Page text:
1JSK v. Hendry County Sch. Bd., 941 F.2d 1563, 1573 (11th Cir. 1991). Since I wrote this post, the Supreme Court has changed the law to require more than a basic floor. Nonetheless, maximizing student potential is not legally required.

Cameras In the Special Education Classroom

on Thu, 03/03/2016 - 17:04
The Georgia Senate recently held hearings on House Bill 614, which passed the Georgia House of Representatives last week. The bill authorizes the Georgia Department of Education to require video cameras in self-contained special education classrooms. Ideally, this proposal would remove the “teacher-said / student-said” dynamic from disputes over classroom incidents be making a recording available for review by all sides.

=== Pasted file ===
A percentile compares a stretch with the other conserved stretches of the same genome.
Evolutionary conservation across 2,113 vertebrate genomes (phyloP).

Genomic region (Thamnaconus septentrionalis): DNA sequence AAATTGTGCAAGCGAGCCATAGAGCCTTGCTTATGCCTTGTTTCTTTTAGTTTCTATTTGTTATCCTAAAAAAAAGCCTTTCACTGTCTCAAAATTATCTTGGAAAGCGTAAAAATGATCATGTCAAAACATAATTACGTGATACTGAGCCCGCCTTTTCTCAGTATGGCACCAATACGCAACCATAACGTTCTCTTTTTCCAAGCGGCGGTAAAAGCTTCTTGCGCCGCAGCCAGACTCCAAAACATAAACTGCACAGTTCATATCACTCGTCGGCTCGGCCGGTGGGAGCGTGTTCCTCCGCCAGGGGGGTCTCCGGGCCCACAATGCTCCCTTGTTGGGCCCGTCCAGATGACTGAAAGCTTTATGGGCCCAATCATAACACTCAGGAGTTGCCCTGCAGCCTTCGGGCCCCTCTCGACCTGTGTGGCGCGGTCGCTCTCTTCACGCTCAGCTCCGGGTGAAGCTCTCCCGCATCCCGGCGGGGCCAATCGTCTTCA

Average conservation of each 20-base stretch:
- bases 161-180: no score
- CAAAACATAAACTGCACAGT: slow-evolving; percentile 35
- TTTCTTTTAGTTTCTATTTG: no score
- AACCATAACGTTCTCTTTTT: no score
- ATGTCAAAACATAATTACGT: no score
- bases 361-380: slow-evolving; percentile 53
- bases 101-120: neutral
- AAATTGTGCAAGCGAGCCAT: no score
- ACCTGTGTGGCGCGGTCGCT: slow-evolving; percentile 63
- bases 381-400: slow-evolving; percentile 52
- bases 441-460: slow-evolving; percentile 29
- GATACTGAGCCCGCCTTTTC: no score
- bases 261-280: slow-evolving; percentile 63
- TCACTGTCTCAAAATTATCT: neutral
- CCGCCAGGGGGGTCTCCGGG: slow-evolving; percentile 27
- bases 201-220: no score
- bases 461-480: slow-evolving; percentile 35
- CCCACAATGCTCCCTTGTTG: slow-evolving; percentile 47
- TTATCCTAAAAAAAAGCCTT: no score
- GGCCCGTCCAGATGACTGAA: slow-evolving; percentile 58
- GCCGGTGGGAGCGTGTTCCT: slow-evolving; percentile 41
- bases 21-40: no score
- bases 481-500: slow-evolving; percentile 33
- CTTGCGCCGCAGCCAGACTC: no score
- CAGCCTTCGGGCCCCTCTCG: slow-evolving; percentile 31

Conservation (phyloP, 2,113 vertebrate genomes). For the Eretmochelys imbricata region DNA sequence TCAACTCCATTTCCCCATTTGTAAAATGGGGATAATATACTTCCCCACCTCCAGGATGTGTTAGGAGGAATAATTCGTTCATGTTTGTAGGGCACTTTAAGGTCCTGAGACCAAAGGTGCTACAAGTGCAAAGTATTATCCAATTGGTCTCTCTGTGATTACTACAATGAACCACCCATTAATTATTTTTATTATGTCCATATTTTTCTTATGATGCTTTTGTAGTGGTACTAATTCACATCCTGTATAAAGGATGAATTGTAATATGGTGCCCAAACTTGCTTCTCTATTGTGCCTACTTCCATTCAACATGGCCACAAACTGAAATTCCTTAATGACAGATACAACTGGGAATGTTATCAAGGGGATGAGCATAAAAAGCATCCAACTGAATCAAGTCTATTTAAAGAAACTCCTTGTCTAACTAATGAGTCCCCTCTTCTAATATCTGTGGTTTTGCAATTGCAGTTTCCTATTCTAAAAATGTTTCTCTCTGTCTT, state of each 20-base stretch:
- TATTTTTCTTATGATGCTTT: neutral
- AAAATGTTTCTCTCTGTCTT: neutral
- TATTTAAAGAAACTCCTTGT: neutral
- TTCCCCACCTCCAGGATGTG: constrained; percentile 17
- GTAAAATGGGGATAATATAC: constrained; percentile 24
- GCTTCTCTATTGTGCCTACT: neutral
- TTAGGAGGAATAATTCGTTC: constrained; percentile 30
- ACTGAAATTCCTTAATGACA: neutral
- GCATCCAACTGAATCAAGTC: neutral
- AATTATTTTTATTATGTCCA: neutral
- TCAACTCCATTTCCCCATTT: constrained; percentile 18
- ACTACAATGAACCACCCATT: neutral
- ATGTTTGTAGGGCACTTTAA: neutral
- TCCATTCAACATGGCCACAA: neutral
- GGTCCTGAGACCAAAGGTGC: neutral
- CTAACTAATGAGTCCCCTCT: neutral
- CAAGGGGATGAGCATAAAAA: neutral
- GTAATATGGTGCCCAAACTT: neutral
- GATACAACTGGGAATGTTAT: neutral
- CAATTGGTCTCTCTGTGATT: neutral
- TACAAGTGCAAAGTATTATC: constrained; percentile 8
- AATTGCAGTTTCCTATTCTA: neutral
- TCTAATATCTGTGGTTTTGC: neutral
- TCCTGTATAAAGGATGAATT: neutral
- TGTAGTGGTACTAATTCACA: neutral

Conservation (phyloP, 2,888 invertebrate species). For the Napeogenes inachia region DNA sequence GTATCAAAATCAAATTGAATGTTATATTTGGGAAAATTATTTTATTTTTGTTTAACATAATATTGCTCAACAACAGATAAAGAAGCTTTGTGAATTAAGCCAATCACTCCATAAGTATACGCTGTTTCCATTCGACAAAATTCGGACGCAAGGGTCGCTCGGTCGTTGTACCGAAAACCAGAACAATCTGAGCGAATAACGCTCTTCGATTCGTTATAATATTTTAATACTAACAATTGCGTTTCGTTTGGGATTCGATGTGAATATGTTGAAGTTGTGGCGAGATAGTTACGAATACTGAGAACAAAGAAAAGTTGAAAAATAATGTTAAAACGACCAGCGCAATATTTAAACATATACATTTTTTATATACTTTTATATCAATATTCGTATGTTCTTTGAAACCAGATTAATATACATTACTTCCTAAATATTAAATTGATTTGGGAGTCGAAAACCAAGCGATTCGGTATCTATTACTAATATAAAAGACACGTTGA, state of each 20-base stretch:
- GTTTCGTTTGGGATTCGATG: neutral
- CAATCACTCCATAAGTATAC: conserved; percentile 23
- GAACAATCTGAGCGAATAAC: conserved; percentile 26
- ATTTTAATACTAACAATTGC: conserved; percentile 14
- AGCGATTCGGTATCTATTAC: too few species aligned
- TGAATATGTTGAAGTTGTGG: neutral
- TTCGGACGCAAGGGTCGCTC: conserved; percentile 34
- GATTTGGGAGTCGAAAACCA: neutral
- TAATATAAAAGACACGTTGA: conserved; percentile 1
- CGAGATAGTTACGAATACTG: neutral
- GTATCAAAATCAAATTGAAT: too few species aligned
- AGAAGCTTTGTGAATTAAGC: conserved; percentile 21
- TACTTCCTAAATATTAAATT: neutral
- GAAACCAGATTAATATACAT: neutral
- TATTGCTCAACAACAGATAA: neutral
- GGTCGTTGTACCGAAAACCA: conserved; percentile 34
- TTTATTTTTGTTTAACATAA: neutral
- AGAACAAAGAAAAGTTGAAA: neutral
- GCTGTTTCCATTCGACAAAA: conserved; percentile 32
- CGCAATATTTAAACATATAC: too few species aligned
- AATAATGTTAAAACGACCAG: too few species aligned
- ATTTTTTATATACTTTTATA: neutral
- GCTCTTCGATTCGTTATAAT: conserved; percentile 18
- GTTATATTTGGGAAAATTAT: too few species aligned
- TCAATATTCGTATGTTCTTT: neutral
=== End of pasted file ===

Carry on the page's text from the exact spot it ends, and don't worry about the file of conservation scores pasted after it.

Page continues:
However, I have grave concerns that the videos will not be a resource for a parents, but will only help school districts defend themselves. As section (b)(4) of HB 641 explains, the Georgia Department of Education must create:
Procedures and requirements to protect the confidentiality of student records contained in videos recorded from video monitoring cameras placed pursuant to this Code section in accordance with the federal Family Educational Rights and Privacy Act and Article 15 of this chapter.
This is a significant issue because virtually every image of a classroom will contain images of multiple students – without permission of every student included in an image, a school district could easily refuse to provide copies to ANY family. This issues is not new – 34 C.F.R. § 300.615 essentially prevents IEP eligible students from reviewing records that include information on more than one child. Regardless of this restriction, appropriate school officials will still have access to all recordings.